In order to understand their own development, young people need psycho-education to understand the process, facts, myths and feelings accompanying this development. They need support to survive, heal and prosper after being raised in dysfunctional families or growing up without an adult parental structure. Youth need life skills to cope in an angry and violent society. While schools, churches and NGOs offer programmes to support young people, the fact that suicide amongst youth is not decreasing despite our efforts, clearly shows that we need to intensify our attempts to reach youth with support and life skills interventions.

At Lifeline Ekurhuleni, our emotional wellness programmes include topics such as personal growth (directed on personality development) anger and conflict management, communication, stress and aggression coping skills, trauma counseling, support to child-headed-households and peer-education regarding HIV/AIDS related issues. All these programmess aim to improve emotional resilience by promoting coping and social skills of our youth.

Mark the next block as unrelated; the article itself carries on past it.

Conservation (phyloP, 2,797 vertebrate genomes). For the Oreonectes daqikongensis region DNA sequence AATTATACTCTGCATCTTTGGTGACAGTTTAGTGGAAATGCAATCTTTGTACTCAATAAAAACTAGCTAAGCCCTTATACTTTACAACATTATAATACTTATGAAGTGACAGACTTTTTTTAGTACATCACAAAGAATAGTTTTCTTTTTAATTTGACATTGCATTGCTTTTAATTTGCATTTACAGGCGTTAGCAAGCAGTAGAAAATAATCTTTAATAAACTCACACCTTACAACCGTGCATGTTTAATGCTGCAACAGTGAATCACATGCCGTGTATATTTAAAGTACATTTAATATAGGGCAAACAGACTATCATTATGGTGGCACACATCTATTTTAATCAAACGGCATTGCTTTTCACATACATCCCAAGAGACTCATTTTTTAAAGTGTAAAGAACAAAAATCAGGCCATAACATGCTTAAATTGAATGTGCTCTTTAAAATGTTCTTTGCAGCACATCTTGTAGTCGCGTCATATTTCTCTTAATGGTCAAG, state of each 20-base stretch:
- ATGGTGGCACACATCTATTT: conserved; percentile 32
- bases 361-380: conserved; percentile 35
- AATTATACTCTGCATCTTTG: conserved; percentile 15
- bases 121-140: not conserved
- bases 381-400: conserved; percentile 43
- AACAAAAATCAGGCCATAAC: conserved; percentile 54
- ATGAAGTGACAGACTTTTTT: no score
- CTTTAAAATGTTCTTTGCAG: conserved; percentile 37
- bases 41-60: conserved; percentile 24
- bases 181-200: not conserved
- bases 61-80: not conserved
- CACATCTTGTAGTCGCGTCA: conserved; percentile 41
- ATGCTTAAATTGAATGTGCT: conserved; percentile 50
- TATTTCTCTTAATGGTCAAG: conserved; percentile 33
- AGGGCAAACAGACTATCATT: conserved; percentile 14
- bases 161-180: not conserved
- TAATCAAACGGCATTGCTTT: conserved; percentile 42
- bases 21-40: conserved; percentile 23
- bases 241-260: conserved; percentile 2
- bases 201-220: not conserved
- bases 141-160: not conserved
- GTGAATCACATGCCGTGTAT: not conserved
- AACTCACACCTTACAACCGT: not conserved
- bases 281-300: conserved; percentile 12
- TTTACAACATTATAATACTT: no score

- Alda Smit is a clinical specialist at Lifeline Ekurhuleni.

References:

Schlebusch, L. S. 2005. Suicidal Behaviour in South Africa. Scottsville: University of KwaZulu-Natal Press.
Helpguide, org. 2007.
Internet access on 18/9/2008.
http://www.Helpguide.org 
 
The South African Depression and Anxiety Group. 2008.
Internet access on 18-9-2008.
http://www.sadag.co.za/index.php/links

Wikipedia, 2008.
Internet access on 19-9-2008.
http://www.wikipedia.com